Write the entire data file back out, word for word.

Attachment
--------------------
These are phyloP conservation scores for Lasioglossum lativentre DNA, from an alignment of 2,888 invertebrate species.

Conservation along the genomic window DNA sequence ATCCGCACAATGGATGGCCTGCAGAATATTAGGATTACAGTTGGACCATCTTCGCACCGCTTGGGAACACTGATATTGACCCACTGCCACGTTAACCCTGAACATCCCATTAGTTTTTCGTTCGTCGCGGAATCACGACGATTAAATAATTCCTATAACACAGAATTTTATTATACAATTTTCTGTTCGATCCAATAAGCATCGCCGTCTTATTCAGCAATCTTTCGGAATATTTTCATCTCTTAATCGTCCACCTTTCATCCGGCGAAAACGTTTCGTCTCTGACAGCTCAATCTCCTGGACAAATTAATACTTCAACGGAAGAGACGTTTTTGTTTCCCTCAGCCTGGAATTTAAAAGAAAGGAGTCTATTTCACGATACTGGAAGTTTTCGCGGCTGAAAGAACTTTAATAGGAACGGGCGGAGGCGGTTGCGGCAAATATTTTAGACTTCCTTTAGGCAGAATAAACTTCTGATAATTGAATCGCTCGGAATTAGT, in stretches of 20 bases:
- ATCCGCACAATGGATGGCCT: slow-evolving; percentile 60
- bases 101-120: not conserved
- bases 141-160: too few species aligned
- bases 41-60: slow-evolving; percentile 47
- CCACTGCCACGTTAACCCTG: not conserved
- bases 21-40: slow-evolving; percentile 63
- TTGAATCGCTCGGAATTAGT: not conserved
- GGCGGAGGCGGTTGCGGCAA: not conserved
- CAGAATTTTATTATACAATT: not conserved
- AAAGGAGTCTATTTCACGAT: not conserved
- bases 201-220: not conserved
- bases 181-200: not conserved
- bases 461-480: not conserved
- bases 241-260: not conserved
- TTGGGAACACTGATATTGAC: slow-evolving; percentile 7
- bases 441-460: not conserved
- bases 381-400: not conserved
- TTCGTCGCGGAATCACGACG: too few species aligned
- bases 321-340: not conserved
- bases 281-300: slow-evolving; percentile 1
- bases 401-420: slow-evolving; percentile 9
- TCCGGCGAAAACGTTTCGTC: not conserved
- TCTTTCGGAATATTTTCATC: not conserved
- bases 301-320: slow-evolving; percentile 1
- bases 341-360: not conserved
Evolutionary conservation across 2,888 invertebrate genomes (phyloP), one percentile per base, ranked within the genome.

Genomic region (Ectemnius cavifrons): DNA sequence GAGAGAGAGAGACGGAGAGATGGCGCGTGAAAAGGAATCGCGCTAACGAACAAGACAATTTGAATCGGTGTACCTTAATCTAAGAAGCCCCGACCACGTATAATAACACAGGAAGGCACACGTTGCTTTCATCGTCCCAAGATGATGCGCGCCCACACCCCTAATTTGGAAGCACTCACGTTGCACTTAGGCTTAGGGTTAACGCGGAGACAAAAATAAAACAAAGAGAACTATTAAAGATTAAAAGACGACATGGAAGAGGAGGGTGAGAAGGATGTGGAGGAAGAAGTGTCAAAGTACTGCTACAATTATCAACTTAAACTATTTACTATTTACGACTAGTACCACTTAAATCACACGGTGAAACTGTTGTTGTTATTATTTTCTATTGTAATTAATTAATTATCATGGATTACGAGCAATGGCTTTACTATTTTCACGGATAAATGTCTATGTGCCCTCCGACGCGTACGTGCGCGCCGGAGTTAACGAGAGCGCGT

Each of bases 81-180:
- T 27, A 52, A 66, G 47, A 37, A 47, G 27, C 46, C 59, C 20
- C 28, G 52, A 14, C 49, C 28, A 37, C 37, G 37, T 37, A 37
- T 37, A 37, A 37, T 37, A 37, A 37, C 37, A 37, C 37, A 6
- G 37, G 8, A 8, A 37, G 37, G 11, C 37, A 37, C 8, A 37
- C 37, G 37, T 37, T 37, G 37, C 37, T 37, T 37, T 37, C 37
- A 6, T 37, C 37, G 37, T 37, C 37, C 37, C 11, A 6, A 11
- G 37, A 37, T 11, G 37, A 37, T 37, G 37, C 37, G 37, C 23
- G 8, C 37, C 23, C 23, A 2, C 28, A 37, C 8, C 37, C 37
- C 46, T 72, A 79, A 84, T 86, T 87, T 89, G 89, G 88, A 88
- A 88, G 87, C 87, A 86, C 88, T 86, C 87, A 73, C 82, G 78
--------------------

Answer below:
These are phyloP conservation scores for Lasioglossum lativentre DNA, from an alignment of 2,888 invertebrate species.

Conservation along the genomic window DNA sequence ATCCGCACAATGGATGGCCTGCAGAATATTAGGATTACAGTTGGACCATCTTCGCACCGCTTGGGAACACTGATATTGACCCACTGCCACGTTAACCCTGAACATCCCATTAGTTTTTCGTTCGTCGCGGAATCACGACGATTAAATAATTCCTATAACACAGAATTTTATTATACAATTTTCTGTTCGATCCAATAAGCATCGCCGTCTTATTCAGCAATCTTTCGGAATATTTTCATCTCTTAATCGTCCACCTTTCATCCGGCGAAAACGTTTCGTCTCTGACAGCTCAATCTCCTGGACAAATTAATACTTCAACGGAAGAGACGTTTTTGTTTCCCTCAGCCTGGAATTTAAAAGAAAGGAGTCTATTTCACGATACTGGAAGTTTTCGCGGCTGAAAGAACTTTAATAGGAACGGGCGGAGGCGGTTGCGGCAAATATTTTAGACTTCCTTTAGGCAGAATAAACTTCTGATAATTGAATCGCTCGGAATTAGT, in stretches of 20 bases:
- ATCCGCACAATGGATGGCCT: slow-evolving; percentile 60
- bases 101-120: not conserved
- bases 141-160: too few species aligned
- bases 41-60: slow-evolving; percentile 47
- CCACTGCCACGTTAACCCTG: not conserved
- bases 21-40: slow-evolving; percentile 63
- TTGAATCGCTCGGAATTAGT: not conserved
- GGCGGAGGCGGTTGCGGCAA: not conserved
- CAGAATTTTATTATACAATT: not conserved
- AAAGGAGTCTATTTCACGAT: not conserved
- bases 201-220: not conserved
- bases 181-200: not conserved
- bases 461-480: not conserved
- bases 241-260: not conserved
- TTGGGAACACTGATATTGAC: slow-evolving; percentile 7
- bases 441-460: not conserved
- bases 381-400: not conserved
- TTCGTCGCGGAATCACGACG: too few species aligned
- bases 321-340: not conserved
- bases 281-300: slow-evolving; percentile 1
- bases 401-420: slow-evolving; percentile 9
- TCCGGCGAAAACGTTTCGTC: not conserved
- TCTTTCGGAATATTTTCATC: not conserved
- bases 301-320: slow-evolving; percentile 1
- bases 341-360: not conserved
Evolutionary conservation across 2,888 invertebrate genomes (phyloP), one percentile per base, ranked within the genome.

Genomic region (Ectemnius cavifrons): DNA sequence GAGAGAGAGAGACGGAGAGATGGCGCGTGAAAAGGAATCGCGCTAACGAACAAGACAATTTGAATCGGTGTACCTTAATCTAAGAAGCCCCGACCACGTATAATAACACAGGAAGGCACACGTTGCTTTCATCGTCCCAAGATGATGCGCGCCCACACCCCTAATTTGGAAGCACTCACGTTGCACTTAGGCTTAGGGTTAACGCGGAGACAAAAATAAAACAAAGAGAACTATTAAAGATTAAAAGACGACATGGAAGAGGAGGGTGAGAAGGATGTGGAGGAAGAAGTGTCAAAGTACTGCTACAATTATCAACTTAAACTATTTACTATTTACGACTAGTACCACTTAAATCACACGGTGAAACTGTTGTTGTTATTATTTTCTATTGTAATTAATTAATTATCATGGATTACGAGCAATGGCTTTACTATTTTCACGGATAAATGTCTATGTGCCCTCCGACGCGTACGTGCGCGCCGGAGTTAACGAGAGCGCGT

Each of bases 81-180:
- T 27, A 52, A 66, G 47, A 37, A 47, G 27, C 46, C 59, C 20
- C 28, G 52, A 14, C 49, C 28, A 37, C 37, G 37, T 37, A 37
- T 37, A 37, A 37, T 37, A 37, A 37, C 37, A 37, C 37, A 6
- G 37, G 8, A 8, A 37, G 37, G 11, C 37, A 37, C 8, A 37
- C 37, G 37, T 37, T 37, G 37, C 37, T 37, T 37, T 37, C 37
- A 6, T 37, C 37, G 37, T 37, C 37, C 37, C 11, A 6, A 11
- G 37, A 37, T 11, G 37, A 37, T 37, G 37, C 37, G 37, C 23
- G 8, C 37, C 23, C 23, A 2, C 28, A 37, C 8, C 37, C 37
- C 46, T 72, A 79, A 84, T 86, T 87, T 89, G 89, G 88, A 88
- A 88, G 87, C 87, A 86, C 88, T 86, C 87, A 73, C 82, G 78